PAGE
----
Most refugees from Ukraine who have found employment in the Czech Republic work in large companies with over 250 employees. Almost a third of them work there. Most often, they perform manual and auxiliary work, mainly as operators of machinery and equipment. This is based on an analysis prepared by the Ministry of Labour and Social Affairs.
Almost a quarter, 24 percent of refugees, work in companies with 25 to 100 employees—less than a fifth work in medium-sized companies with 100 to 250 workers.
Forty-four percent of the positions they hold are machine and equipment operators, and another 36 percent work as auxiliary and unskilled workers. “In total, these two occupations qualify for over 80 percent of all positions for which Czech employers hire refugees,” the analysis added.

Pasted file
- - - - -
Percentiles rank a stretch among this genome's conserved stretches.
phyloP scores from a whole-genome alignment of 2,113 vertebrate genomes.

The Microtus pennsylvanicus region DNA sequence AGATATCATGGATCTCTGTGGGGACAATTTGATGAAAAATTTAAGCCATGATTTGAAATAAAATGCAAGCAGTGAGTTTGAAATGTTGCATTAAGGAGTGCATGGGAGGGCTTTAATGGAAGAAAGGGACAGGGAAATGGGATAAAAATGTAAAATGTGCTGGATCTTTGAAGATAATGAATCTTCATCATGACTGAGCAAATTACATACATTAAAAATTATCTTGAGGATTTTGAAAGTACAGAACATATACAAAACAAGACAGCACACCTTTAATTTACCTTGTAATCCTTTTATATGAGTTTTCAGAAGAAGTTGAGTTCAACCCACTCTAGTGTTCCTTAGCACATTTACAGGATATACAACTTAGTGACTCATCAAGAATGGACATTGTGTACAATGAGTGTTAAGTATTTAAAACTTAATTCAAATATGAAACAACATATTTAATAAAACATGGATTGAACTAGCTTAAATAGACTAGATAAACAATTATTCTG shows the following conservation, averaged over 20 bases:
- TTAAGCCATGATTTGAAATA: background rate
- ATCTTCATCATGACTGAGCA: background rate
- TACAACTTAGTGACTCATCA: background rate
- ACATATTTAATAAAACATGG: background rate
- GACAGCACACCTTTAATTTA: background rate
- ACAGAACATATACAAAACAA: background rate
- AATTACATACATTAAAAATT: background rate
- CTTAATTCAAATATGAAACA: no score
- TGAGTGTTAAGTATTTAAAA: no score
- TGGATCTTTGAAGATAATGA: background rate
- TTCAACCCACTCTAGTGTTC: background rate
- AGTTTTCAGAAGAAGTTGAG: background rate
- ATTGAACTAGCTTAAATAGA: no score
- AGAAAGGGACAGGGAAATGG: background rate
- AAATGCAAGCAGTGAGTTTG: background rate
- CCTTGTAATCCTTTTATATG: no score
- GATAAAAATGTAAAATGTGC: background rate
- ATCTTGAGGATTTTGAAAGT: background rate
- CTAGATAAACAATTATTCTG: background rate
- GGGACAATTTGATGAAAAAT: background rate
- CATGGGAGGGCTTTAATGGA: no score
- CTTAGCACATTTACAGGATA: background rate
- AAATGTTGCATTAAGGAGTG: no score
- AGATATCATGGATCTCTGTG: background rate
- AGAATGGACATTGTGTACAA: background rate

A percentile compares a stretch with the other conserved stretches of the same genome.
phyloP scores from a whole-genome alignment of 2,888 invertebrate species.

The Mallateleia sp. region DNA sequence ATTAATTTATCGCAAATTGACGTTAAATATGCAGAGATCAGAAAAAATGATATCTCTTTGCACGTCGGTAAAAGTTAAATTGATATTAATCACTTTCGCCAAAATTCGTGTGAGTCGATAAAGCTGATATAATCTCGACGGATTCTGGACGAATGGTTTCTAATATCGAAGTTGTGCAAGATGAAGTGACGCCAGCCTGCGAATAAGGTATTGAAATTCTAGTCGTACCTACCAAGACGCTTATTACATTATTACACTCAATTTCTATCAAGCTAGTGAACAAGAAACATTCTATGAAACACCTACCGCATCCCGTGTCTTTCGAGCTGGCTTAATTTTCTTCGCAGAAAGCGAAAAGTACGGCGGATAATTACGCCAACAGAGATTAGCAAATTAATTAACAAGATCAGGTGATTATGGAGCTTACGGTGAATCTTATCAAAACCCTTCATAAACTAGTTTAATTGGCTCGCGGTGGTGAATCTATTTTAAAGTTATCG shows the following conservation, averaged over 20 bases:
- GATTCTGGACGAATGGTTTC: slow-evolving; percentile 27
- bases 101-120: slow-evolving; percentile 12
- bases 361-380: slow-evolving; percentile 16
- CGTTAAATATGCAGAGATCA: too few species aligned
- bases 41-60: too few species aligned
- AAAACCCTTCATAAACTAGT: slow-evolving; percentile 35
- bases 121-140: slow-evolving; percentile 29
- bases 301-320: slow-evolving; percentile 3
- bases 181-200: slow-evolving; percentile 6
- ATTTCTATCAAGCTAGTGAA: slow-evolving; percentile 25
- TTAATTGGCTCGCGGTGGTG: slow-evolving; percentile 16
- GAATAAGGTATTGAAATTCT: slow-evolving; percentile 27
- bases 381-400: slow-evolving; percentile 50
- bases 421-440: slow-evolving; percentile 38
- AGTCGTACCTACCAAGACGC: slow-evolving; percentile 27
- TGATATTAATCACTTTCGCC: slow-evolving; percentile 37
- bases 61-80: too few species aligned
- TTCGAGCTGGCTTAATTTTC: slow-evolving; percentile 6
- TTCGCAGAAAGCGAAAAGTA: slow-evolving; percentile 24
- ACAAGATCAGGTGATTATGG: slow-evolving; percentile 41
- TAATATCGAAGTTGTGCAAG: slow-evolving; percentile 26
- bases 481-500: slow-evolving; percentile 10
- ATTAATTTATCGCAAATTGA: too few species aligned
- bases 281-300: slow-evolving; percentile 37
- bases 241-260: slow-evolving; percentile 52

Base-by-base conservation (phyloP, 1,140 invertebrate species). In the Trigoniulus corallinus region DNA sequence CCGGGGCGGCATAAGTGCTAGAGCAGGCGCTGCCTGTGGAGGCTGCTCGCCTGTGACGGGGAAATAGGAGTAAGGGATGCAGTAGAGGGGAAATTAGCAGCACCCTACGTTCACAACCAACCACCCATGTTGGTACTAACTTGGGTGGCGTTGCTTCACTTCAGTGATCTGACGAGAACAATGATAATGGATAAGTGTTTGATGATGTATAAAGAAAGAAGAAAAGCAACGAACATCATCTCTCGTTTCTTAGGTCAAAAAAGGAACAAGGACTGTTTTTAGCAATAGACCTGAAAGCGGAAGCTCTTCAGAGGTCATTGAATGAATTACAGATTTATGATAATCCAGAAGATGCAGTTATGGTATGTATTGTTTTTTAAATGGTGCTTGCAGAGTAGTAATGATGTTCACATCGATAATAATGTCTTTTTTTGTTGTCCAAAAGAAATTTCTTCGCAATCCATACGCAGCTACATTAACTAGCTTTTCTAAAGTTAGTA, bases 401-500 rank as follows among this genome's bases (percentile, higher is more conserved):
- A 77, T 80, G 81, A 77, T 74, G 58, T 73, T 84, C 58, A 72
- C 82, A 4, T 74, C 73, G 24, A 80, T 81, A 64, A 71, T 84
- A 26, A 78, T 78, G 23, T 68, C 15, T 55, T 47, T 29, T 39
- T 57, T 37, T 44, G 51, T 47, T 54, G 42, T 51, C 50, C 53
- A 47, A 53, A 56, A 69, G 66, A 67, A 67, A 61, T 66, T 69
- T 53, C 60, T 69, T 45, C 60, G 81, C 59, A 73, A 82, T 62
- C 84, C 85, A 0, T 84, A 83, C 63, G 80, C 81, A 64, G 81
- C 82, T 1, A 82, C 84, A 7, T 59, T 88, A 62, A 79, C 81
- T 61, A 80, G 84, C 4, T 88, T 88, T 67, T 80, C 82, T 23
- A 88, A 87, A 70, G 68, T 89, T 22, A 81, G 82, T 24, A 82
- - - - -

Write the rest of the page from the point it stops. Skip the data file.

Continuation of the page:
There are more reasons why refugees work in unskilled positions when 35 percent of them are university educated, and 32 percent are those with higher vocational education or a high school diploma. Firstly, there is a lack of knowledge of Czech for skilled jobs and problems with recognizing qualifications.
Only 16 percent of refugees worked in the same profession before they left Ukraine. However, most of them are people who have already worked there in low-skilled positions. Another reason why refugees hold lower-skilled jobs is that they want to return home and see their work here as temporary.
Regarding occupations, refugees find most employment in the administrative and support activities, manufacturing and transport, and storage sectors. Only behind them are construction, which Czechs traditionally associate most with Ukrainians, trade and accommodation, and catering.
According to data from the Labour Office, 84 594 Ukrainian citizens found employment from the outbreak of the conflict until the end of June. Some have already returned home or left their jobs. As a result, 68 777 refugees worked in the Czech Republic with Ukraine at the end of June. According to the analysis, those who have not yet found a job are not working mainly due to their lack of language skills and care for small children.